As the six members of the EleV Navigator Team prepare to go into the Blackfoot Confederacy communities of Kainai, Piikani and Siksika, they are being given a traditional sendoff.

In following traditional protocol and to set their paths forward in “a good way”, Elder Francis First Charger, Niinaisipistoo (Owl Chief), and Elder Cathy Hunt, Staah’tsi’naims’skaa’ki (Thunder Pipe Woman Under the Sky), advised that a Blackfoot name be given to the navigators as a true honour to welcome them into their roles as community liaisons.

Elder First Charger honoured the team with the name Iksisstowaapi Kanakkaatsi (Going All Out Society) [ig-sis-tow-ah-ph gah-na-gaat-see].

Navigator name pronunciation

This name encompasses the enthusiasm the team has and reflects how they work together as a family to support their mission and goals in their communities.

“With this name, I looked at each of the individuals and I found they have a lot of fire in them, and that they all really want to do a good job. They're spending a lot of time with us Elders, asking how they should approach this, and trying to find a way to go all out.”

Elder First Charger adds there is no direct translation for the name, but it reflects the fire he sees in the navigators and how he sees them going all out in their work.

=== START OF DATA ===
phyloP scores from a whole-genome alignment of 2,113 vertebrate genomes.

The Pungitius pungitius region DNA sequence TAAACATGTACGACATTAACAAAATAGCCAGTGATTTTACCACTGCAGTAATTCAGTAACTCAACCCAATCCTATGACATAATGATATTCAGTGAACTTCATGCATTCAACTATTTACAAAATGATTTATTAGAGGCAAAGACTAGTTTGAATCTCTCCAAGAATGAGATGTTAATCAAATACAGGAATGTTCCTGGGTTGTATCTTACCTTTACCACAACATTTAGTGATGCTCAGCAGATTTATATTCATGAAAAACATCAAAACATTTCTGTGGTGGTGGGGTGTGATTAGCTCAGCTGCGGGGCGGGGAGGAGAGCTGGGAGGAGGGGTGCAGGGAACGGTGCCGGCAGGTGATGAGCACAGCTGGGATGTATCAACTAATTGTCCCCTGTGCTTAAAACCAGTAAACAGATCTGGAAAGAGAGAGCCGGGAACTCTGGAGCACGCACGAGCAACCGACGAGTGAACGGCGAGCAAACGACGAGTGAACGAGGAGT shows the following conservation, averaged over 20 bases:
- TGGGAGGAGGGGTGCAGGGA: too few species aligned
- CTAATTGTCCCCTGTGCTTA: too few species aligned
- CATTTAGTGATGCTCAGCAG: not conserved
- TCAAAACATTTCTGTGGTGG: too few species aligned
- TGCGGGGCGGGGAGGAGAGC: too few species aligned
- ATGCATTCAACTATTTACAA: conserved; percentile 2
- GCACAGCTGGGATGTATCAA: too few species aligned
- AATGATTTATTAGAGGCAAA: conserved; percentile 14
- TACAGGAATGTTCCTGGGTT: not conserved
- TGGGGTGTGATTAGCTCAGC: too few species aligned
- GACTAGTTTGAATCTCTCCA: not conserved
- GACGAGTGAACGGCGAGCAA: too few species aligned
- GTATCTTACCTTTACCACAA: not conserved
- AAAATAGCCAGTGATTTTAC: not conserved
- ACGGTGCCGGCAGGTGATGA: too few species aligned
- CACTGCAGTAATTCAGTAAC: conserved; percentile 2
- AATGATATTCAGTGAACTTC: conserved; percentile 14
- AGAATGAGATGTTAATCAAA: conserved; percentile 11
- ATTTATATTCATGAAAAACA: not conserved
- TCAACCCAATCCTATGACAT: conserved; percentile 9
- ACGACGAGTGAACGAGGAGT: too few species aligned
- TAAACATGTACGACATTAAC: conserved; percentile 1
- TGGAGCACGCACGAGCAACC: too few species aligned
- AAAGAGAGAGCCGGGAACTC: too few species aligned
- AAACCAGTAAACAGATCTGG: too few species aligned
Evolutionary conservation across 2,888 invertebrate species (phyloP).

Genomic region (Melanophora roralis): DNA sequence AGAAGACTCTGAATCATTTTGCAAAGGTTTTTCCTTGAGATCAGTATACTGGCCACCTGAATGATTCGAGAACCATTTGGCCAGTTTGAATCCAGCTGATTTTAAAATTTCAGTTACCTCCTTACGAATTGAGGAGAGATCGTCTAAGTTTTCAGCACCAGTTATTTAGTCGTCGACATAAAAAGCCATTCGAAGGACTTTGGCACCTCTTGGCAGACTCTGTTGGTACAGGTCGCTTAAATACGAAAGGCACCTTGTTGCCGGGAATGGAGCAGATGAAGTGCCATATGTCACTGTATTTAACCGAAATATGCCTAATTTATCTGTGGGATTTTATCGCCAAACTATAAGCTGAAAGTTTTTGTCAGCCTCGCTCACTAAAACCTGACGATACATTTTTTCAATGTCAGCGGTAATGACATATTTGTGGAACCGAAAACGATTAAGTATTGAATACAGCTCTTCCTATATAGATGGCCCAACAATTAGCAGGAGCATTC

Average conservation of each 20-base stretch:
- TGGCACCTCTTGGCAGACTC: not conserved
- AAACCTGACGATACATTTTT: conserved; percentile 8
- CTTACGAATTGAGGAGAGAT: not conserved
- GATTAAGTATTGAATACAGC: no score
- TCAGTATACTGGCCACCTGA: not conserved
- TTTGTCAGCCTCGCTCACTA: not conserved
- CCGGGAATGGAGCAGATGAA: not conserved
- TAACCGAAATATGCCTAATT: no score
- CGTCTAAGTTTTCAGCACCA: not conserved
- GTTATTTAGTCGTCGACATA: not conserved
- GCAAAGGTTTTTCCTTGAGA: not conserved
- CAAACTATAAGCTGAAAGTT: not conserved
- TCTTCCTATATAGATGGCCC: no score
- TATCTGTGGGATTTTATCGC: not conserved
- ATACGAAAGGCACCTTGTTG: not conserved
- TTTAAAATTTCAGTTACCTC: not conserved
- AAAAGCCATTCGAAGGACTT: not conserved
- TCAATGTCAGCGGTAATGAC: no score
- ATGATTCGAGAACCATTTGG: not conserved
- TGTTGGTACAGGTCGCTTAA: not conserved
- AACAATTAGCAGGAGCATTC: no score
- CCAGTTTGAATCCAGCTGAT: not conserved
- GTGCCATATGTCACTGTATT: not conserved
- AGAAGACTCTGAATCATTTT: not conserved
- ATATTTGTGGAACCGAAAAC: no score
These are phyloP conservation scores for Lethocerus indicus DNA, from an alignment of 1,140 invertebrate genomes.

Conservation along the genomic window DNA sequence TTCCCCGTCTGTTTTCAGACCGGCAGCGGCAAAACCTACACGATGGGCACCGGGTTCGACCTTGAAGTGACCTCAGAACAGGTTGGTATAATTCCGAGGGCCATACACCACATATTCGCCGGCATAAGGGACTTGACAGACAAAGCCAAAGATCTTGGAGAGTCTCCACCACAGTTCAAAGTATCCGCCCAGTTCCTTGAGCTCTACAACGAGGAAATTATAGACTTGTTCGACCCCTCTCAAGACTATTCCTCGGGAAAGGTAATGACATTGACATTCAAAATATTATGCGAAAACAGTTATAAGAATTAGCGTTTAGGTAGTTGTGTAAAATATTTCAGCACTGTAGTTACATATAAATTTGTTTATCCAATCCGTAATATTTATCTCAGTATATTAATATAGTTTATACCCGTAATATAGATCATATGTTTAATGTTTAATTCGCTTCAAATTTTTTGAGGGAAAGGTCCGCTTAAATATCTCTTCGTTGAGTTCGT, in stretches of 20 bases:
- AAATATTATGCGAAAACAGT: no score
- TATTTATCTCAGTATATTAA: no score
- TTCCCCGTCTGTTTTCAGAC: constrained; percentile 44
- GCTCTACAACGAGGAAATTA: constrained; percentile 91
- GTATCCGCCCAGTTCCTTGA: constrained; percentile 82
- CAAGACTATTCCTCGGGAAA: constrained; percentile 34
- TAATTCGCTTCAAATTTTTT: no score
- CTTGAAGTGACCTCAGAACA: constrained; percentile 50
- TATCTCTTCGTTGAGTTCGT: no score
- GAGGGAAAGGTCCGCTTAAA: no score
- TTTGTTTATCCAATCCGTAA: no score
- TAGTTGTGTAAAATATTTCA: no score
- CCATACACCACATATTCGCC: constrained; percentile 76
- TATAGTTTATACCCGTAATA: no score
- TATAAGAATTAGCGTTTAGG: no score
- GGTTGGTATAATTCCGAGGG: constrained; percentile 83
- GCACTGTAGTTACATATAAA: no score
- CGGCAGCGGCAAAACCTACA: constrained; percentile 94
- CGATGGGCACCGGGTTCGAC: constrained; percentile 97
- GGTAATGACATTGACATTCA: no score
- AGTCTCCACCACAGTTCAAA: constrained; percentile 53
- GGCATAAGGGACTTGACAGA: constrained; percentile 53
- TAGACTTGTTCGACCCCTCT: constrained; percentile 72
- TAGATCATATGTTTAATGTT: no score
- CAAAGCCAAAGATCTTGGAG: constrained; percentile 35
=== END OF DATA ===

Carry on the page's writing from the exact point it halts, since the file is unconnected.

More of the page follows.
“They're really interested in going into the community, encouraging people to get their education for post-secondary, and so forth. They’ve asked us how they should do that, and we've provided that for them. It's going to be very exciting to see what they're going to do.”

Blackfoot Elders and Navigators bowing their heads in prayer on a podium.
Dr. Leroy Little Bear sings the Praise Song with the Elders and the Navigators.

The Navigators

The primary focus of the EleV Navigator Team is to enhance opportunities for authentic relationship building and provide in-community supportive services and communication to guide Indigenous learners along their education and career pathways. Shanda Webber (BA '05), Naamoipiiksii (Hummingbird), ULethbridge manager of strategic Indigenous learning initiatives, says the team is grounded in Indigenous teachings and ways of knowing.

“Our navigator team understands that everyone in the community plays an important role in assisting youth to navigate their way to post-secondary and beyond,” Shanda says.

“Navigators are the community liaisons, the advisors and co-creators who will be working with community to make sure their voices and priorities are heard. They will help forge a path where we can work together for the success of our students.”